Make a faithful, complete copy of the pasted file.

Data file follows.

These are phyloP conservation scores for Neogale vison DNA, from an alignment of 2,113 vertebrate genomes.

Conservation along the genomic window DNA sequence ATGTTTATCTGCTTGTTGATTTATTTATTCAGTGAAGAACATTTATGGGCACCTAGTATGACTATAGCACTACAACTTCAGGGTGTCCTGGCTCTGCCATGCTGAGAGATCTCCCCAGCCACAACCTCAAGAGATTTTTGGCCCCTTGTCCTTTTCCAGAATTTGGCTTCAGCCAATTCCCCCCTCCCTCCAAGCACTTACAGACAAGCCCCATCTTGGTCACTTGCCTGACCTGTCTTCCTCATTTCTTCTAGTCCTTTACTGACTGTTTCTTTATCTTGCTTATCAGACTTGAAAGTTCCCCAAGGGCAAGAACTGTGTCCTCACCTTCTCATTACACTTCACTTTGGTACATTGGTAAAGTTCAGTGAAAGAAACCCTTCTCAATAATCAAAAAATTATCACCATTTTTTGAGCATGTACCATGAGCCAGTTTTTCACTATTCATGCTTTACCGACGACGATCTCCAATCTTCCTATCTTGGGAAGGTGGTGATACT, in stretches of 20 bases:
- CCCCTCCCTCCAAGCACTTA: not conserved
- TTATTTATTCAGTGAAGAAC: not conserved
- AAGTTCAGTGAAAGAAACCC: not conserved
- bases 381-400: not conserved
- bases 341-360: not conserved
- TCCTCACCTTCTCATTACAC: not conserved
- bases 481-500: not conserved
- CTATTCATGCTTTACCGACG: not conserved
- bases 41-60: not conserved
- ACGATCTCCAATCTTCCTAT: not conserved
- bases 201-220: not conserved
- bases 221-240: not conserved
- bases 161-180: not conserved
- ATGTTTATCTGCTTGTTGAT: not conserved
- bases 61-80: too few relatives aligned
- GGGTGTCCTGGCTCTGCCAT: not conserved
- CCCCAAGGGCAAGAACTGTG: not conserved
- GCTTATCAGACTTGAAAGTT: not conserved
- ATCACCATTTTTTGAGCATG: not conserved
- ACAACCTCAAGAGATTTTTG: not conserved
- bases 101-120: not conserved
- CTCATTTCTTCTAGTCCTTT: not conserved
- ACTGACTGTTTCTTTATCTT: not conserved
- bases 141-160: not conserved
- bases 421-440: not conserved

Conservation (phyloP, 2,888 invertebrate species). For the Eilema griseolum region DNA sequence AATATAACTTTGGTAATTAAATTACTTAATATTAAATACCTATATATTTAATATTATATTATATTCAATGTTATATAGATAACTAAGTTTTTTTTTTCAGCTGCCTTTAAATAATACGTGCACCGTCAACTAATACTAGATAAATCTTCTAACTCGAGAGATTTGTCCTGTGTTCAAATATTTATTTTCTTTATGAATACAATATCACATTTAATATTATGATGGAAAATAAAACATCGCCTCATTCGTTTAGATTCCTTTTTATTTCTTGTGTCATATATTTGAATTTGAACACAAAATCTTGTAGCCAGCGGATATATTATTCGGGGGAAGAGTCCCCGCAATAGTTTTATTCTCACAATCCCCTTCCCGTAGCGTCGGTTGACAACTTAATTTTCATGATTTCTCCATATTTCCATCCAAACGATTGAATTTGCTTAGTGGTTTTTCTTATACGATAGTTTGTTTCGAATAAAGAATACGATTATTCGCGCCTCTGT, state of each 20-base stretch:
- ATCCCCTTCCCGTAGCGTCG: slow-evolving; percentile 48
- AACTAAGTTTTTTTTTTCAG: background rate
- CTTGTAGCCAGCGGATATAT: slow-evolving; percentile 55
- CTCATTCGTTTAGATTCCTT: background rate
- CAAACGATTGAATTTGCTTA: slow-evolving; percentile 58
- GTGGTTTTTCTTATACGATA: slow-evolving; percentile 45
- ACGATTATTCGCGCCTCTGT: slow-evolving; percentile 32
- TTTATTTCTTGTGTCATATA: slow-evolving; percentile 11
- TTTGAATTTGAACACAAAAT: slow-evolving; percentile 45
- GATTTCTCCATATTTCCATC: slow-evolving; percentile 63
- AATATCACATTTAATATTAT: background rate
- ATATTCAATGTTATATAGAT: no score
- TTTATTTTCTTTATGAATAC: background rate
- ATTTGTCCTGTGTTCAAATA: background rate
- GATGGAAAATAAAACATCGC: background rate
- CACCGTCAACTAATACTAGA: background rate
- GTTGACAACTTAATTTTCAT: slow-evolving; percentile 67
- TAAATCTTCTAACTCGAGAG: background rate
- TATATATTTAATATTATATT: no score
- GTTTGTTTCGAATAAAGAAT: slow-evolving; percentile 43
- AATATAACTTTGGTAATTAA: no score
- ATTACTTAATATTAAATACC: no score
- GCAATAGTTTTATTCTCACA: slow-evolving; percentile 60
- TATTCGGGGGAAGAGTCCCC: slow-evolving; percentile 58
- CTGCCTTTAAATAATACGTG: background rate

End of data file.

These are phyloP conservation scores for Neogale vison DNA, from an alignment of 2,113 vertebrate genomes.

Conservation along the genomic window DNA sequence ATGTTTATCTGCTTGTTGATTTATTTATTCAGTGAAGAACATTTATGGGCACCTAGTATGACTATAGCACTACAACTTCAGGGTGTCCTGGCTCTGCCATGCTGAGAGATCTCCCCAGCCACAACCTCAAGAGATTTTTGGCCCCTTGTCCTTTTCCAGAATTTGGCTTCAGCCAATTCCCCCCTCCCTCCAAGCACTTACAGACAAGCCCCATCTTGGTCACTTGCCTGACCTGTCTTCCTCATTTCTTCTAGTCCTTTACTGACTGTTTCTTTATCTTGCTTATCAGACTTGAAAGTTCCCCAAGGGCAAGAACTGTGTCCTCACCTTCTCATTACACTTCACTTTGGTACATTGGTAAAGTTCAGTGAAAGAAACCCTTCTCAATAATCAAAAAATTATCACCATTTTTTGAGCATGTACCATGAGCCAGTTTTTCACTATTCATGCTTTACCGACGACGATCTCCAATCTTCCTATCTTGGGAAGGTGGTGATACT, in stretches of 20 bases:
- CCCCTCCCTCCAAGCACTTA: not conserved
- TTATTTATTCAGTGAAGAAC: not conserved
- AAGTTCAGTGAAAGAAACCC: not conserved
- bases 381-400: not conserved
- bases 341-360: not conserved
- TCCTCACCTTCTCATTACAC: not conserved
- bases 481-500: not conserved
- CTATTCATGCTTTACCGACG: not conserved
- bases 41-60: not conserved
- ACGATCTCCAATCTTCCTAT: not conserved
- bases 201-220: not conserved
- bases 221-240: not conserved
- bases 161-180: not conserved
- ATGTTTATCTGCTTGTTGAT: not conserved
- bases 61-80: too few relatives aligned
- GGGTGTCCTGGCTCTGCCAT: not conserved
- CCCCAAGGGCAAGAACTGTG: not conserved
- GCTTATCAGACTTGAAAGTT: not conserved
- ATCACCATTTTTTGAGCATG: not conserved
- ACAACCTCAAGAGATTTTTG: not conserved
- bases 101-120: not conserved
- CTCATTTCTTCTAGTCCTTT: not conserved
- ACTGACTGTTTCTTTATCTT: not conserved
- bases 141-160: not conserved
- bases 421-440: not conserved

Conservation (phyloP, 2,888 invertebrate species). For the Eilema griseolum region DNA sequence AATATAACTTTGGTAATTAAATTACTTAATATTAAATACCTATATATTTAATATTATATTATATTCAATGTTATATAGATAACTAAGTTTTTTTTTTCAGCTGCCTTTAAATAATACGTGCACCGTCAACTAATACTAGATAAATCTTCTAACTCGAGAGATTTGTCCTGTGTTCAAATATTTATTTTCTTTATGAATACAATATCACATTTAATATTATGATGGAAAATAAAACATCGCCTCATTCGTTTAGATTCCTTTTTATTTCTTGTGTCATATATTTGAATTTGAACACAAAATCTTGTAGCCAGCGGATATATTATTCGGGGGAAGAGTCCCCGCAATAGTTTTATTCTCACAATCCCCTTCCCGTAGCGTCGGTTGACAACTTAATTTTCATGATTTCTCCATATTTCCATCCAAACGATTGAATTTGCTTAGTGGTTTTTCTTATACGATAGTTTGTTTCGAATAAAGAATACGATTATTCGCGCCTCTGT, state of each 20-base stretch:
- ATCCCCTTCCCGTAGCGTCG: slow-evolving; percentile 48
- AACTAAGTTTTTTTTTTCAG: background rate
- CTTGTAGCCAGCGGATATAT: slow-evolving; percentile 55
- CTCATTCGTTTAGATTCCTT: background rate
- CAAACGATTGAATTTGCTTA: slow-evolving; percentile 58
- GTGGTTTTTCTTATACGATA: slow-evolving; percentile 45
- ACGATTATTCGCGCCTCTGT: slow-evolving; percentile 32
- TTTATTTCTTGTGTCATATA: slow-evolving; percentile 11
- TTTGAATTTGAACACAAAAT: slow-evolving; percentile 45
- GATTTCTCCATATTTCCATC: slow-evolving; percentile 63
- AATATCACATTTAATATTAT: background rate
- ATATTCAATGTTATATAGAT: no score
- TTTATTTTCTTTATGAATAC: background rate
- ATTTGTCCTGTGTTCAAATA: background rate
- GATGGAAAATAAAACATCGC: background rate
- CACCGTCAACTAATACTAGA: background rate
- GTTGACAACTTAATTTTCAT: slow-evolving; percentile 67
- TAAATCTTCTAACTCGAGAG: background rate
- TATATATTTAATATTATATT: no score
- GTTTGTTTCGAATAAAGAAT: slow-evolving; percentile 43
- AATATAACTTTGGTAATTAA: no score
- ATTACTTAATATTAAATACC: no score
- GCAATAGTTTTATTCTCACA: slow-evolving; percentile 60
- TATTCGGGGGAAGAGTCCCC: slow-evolving; percentile 58
- CTGCCTTTAAATAATACGTG: background rate